As the world changes at an ever-accelerating pace, a broad base in a variety of academic disciplines can provide the solid foundation necessary to effectively adapt to those changes. The Interdisciplinary Studies major allows students the freedom to select from a wide range of courses and tailor a program suited to their own interests. Students have the opportunity to emphasize a primary field of study while taking courses in at least three other academic areas. This makes it possible for students to postpone a decision concerning their major until a later time in their college career. That additional time may be just what is needed to provide the insight into selecting courses that are relevant and challenging for the student. Graduates of the Interdisciplinary Studies program are well prepared to proceed on to graduate school or enter the workforce in a variety of entry-level positions requiring broad training and skills.
BA General Education Requirements (48)
Primary Discipline (40)
These courses must be part of a recognized program or major in the College of Arts & Sciences (Biology, Chemistry, English, History, Humanities, Psychology, or Religion) and must include at least 24 hours of upper-division credits. Courses taken to meet the primary discipline requirement cannot duplicate general education courses.
Secondary Discipline (12)
Must include at least 6 hours of upper-division credits in one field. Cannot duplicate general education or primary discipline courses.
Distribution Credits (16)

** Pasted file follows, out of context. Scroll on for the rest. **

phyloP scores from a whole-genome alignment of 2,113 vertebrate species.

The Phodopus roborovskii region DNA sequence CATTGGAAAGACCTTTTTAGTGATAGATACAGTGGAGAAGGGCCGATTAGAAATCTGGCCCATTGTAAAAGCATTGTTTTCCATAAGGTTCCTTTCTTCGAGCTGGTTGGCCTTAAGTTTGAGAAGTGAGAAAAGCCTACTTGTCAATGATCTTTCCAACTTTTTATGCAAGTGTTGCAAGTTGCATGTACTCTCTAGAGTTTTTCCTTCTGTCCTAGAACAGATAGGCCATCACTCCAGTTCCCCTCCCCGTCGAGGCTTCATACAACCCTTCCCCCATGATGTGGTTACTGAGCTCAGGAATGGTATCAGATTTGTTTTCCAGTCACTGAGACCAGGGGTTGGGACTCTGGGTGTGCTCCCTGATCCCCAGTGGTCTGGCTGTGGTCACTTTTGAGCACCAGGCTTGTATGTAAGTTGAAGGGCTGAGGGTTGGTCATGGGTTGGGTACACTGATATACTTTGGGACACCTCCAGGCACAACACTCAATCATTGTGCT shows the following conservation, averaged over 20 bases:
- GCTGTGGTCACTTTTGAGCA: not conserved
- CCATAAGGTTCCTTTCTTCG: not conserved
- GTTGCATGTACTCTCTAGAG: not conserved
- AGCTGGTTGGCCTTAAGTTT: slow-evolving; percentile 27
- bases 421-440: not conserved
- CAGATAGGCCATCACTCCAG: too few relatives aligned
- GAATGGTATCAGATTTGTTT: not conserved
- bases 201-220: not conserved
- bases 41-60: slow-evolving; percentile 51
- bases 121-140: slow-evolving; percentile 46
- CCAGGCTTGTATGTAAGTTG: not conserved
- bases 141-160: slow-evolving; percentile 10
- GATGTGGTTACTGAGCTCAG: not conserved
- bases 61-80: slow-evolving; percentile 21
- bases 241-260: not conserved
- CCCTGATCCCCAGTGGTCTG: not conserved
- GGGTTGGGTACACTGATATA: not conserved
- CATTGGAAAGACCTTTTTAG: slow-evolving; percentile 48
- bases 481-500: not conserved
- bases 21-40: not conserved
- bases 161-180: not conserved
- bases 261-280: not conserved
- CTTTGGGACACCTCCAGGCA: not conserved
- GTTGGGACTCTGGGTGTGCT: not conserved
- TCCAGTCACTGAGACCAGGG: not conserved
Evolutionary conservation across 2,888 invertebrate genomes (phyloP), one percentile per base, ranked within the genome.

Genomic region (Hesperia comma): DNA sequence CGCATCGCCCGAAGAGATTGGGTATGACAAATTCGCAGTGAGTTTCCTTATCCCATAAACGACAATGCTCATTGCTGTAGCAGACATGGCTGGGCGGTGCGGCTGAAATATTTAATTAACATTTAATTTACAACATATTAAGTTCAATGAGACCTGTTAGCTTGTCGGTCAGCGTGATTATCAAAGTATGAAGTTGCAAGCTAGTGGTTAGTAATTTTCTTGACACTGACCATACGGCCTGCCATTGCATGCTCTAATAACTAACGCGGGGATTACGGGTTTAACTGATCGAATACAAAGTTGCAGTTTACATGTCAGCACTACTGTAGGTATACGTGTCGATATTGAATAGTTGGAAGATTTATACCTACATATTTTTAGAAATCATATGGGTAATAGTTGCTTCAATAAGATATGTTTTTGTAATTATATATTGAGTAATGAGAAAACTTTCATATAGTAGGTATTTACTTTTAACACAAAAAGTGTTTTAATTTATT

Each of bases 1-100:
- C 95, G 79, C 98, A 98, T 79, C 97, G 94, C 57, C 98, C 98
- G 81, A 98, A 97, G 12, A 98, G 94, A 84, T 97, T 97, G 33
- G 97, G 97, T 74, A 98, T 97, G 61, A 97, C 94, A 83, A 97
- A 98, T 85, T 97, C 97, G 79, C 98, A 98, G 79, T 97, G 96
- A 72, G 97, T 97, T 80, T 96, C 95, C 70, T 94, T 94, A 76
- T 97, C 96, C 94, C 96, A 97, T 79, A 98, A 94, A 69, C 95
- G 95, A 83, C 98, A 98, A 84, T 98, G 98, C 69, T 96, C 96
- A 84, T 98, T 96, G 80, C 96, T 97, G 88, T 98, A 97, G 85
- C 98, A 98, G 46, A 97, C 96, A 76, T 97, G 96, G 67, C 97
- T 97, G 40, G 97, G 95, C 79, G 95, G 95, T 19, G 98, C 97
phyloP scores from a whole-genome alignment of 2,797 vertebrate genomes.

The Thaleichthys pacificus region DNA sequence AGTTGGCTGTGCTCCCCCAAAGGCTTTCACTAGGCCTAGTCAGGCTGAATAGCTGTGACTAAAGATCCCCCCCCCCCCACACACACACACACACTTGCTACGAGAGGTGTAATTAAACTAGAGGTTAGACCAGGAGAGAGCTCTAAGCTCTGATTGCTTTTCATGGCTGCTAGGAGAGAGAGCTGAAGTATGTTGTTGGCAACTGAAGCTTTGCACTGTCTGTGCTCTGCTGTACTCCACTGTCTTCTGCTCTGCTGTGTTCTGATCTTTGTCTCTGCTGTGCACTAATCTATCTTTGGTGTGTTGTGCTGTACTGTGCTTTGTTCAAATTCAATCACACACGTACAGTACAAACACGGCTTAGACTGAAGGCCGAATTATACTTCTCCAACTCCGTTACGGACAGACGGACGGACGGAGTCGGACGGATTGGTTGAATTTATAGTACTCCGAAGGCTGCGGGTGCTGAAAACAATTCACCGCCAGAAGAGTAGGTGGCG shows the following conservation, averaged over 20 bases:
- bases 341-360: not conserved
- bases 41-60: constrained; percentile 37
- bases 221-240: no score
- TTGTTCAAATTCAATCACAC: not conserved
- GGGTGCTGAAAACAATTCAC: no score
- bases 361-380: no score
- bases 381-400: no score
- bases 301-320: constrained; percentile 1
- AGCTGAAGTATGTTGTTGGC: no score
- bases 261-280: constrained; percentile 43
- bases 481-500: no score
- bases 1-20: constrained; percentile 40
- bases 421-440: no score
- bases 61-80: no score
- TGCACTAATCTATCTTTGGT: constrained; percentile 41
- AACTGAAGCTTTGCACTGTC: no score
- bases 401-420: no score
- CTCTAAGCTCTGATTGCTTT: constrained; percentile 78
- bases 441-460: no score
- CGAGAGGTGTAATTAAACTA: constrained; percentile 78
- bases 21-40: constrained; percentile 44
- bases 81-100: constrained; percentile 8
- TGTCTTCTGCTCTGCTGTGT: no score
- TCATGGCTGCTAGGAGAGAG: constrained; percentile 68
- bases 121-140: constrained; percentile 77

Cannot duplicate general education, primary or secondary discipline courses. Must be distributed among at least two curricular areas outside of the primary and secondary disciplines.
The student needs sufficient electives to meet the 124 hours required for graduation. At least 45 of the 124 hours must be in 300- or 400-level courses.
How a college degree pays off
Among the most frequently asked questions from potential college students and their parents deals with career opportunities. “Can I get a job in that field?” and “What are the salary ranges?”
It is difficult to answer either question with specifics. Securing a job in any field depends on many factors, including the strength of the economy, market trends in specific job markets and skills of the college graduate in relationship to other job applicants.
The Wall Street Journal recently published an article (May 7, 2015) on college degrees and income. Melissa Korn states, “On average, college graduates earn about $1 million more in their lifetimes than do adults who only completed high school.” But you need to drill deeper into the details to understand how educational decisions can impact potential earnings. While you need a subscription to the WSJ to read the entire article, you can watch a video on their website to grasp the scope of the story (click "wsj.com/TheShortAnswer" in the lower right corner of the graph). Click HERE for the earnings graph by discipline. The complete report from the Center on Education and the Workforce from Georgetown University can be accessed here: The College Payoff: Education, Occupations, Lifetime Earnings.
In addition, PayScale provides a college salary report as to how different majors and degrees potentially affect lifetime earnings. Click on the "Major Grouping" to the left of the graph and drag your mouse over the various lines on the graph to highlight specific majors/disciplines and median earnings potential. The graph compares different degree levels along with years in the workforce. Salary information is collected by PayScale through online surveys.
Thanks for considering a degree from Concordia University Portland. We provide high quality instruction across programs to equip our graduates to transform society.